Despite the undeniable development that has taken place regarding this approximation, there is not yet an index to evaluate the level of e-government accountability. The own specificity of e-government requires interdisciplinary competencies (Codagnone, & Wimmer (eds.), 2007). Therefore, the assessment of e-government accountability should be holistic, integrating several dimensions. In this study, the level of e-government accountability is regarded as a result of the complementarity of the following dimensions: online quality, online financial and performance reporting, and online services maturity. Thus, the aim of this study is to develop and propose an index based on responsible e-government learning - “Enhancement of an Accountability Guide for Learning E-government” (EAGLE_Index).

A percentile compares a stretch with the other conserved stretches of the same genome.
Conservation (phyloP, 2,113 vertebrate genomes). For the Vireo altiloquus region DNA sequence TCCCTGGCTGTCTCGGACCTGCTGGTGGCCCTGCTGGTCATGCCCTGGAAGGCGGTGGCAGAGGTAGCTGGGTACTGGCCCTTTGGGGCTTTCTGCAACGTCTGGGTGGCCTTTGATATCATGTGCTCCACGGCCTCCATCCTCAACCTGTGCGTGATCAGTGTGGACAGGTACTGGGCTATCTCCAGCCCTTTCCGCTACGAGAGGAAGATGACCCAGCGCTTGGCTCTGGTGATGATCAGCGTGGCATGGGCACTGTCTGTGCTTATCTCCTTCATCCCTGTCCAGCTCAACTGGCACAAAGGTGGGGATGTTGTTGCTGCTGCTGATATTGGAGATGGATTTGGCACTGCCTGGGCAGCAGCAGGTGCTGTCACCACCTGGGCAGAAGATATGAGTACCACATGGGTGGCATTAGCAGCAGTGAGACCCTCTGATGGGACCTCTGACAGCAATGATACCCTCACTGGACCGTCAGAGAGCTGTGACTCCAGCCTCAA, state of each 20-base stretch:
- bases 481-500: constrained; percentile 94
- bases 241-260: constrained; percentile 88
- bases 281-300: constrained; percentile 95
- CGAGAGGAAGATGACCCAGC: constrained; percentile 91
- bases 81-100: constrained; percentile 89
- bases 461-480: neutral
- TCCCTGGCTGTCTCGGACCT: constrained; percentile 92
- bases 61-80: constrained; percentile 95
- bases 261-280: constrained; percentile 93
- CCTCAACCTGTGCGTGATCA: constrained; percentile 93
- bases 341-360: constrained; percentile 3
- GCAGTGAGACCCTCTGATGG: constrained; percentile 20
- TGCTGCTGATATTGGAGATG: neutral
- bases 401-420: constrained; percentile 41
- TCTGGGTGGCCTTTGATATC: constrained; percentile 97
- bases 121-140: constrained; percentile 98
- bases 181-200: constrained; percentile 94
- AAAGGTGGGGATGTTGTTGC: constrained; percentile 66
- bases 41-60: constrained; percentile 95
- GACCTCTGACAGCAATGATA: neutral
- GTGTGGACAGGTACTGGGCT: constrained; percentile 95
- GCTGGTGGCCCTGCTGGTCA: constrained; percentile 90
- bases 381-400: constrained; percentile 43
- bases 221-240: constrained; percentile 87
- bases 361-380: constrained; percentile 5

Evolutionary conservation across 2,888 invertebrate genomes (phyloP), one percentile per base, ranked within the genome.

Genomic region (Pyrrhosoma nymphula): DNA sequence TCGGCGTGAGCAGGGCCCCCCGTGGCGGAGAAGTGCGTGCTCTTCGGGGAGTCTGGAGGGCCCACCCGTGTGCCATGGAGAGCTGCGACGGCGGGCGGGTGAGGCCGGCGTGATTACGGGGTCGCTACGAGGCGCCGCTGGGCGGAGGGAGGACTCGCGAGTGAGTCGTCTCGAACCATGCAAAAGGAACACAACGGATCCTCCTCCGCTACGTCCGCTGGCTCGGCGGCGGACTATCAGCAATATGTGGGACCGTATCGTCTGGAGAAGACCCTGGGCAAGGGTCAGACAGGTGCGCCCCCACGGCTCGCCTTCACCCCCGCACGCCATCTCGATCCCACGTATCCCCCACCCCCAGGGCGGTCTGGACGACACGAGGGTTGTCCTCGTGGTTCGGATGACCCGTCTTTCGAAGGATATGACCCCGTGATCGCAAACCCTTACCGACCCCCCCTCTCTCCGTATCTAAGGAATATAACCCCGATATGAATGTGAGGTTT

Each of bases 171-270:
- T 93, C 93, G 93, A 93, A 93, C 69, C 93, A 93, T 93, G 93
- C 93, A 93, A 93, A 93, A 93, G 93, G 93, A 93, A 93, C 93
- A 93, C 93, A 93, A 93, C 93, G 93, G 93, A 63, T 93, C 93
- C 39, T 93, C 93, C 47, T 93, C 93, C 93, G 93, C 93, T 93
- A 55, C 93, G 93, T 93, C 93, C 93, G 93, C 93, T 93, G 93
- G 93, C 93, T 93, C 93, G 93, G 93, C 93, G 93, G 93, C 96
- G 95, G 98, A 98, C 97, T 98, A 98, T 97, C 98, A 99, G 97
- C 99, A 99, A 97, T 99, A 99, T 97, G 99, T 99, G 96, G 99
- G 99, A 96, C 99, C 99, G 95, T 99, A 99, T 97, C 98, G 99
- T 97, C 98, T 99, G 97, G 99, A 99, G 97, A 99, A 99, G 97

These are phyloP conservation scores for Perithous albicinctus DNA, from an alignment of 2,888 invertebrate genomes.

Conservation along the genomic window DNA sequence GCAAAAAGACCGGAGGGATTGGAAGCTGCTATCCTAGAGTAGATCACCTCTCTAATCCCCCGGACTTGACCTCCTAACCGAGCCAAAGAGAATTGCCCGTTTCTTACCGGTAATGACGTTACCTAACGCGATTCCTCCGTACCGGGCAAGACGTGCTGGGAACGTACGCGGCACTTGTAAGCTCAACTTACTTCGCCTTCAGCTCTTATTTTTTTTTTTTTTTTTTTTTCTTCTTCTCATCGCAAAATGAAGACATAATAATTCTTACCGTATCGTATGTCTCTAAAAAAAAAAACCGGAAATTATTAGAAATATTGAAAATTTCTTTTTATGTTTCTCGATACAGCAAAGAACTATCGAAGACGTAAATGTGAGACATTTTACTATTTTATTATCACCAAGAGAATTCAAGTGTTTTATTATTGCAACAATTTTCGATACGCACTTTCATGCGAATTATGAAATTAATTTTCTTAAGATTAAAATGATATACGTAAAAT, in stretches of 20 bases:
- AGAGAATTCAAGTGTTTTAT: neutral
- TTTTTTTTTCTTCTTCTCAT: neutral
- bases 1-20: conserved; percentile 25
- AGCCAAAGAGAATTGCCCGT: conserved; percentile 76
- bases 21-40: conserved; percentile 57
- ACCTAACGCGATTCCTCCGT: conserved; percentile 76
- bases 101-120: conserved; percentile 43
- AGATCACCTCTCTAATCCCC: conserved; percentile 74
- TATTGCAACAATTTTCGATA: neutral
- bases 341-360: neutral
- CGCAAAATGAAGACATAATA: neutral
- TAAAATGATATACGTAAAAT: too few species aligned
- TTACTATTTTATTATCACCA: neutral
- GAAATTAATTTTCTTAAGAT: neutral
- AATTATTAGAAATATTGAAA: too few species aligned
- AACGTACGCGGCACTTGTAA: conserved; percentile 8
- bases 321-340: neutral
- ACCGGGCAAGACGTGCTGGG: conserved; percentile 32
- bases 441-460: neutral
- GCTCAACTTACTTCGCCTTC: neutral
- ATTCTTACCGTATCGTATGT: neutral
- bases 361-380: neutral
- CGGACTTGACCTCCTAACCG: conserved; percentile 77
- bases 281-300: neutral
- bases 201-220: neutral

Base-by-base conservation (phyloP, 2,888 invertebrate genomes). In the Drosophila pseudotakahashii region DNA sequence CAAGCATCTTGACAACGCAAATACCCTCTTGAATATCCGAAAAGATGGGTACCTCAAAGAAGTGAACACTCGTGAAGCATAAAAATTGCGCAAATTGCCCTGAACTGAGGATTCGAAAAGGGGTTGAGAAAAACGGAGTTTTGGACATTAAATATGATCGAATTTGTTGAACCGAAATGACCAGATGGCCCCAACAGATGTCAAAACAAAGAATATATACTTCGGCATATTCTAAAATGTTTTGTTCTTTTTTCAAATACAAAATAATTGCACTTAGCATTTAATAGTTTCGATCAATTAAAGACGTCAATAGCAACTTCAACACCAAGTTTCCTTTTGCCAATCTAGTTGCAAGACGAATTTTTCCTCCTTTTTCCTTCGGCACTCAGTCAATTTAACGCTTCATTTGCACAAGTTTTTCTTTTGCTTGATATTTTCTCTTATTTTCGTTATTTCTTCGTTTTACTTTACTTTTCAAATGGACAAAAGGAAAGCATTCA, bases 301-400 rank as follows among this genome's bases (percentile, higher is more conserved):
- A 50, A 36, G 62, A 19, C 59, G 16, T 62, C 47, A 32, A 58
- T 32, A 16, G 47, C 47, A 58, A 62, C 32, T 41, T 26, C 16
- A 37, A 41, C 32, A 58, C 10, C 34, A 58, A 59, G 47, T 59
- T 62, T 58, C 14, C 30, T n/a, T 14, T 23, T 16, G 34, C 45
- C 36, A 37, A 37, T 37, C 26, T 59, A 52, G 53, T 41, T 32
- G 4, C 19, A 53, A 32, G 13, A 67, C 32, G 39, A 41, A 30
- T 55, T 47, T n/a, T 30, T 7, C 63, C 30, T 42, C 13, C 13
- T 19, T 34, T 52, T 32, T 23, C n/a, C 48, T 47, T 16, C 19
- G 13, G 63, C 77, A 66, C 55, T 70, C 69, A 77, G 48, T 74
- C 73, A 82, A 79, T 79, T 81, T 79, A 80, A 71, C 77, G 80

The literature review presented in the section below shows there are several indices and models to assess different dimensions in an isolated manner, namely online quality, online financial and performance reporting, and online services maturity. However, a common global model has not been defined yet, allowing the integration of these three dimensions and the holistic assessment of the level of accountability of the approximation between institutions with websites and citizens (Rorissa, Demissie, & Pardo, 2008, 2011). Thus, the development of an index which allows holistic and homogeneous assessment of e-government accountability, such as the EAGLE_Index, is of utmost importance given the acceptable lack of consistency among the different models that have been developed for the assessment of online quality, online financial and performance reporting, and online services maturity (Lee, 2010), and also due to the inexistence of models which integrate in an holistic manner these three important dimensions associated with e-government.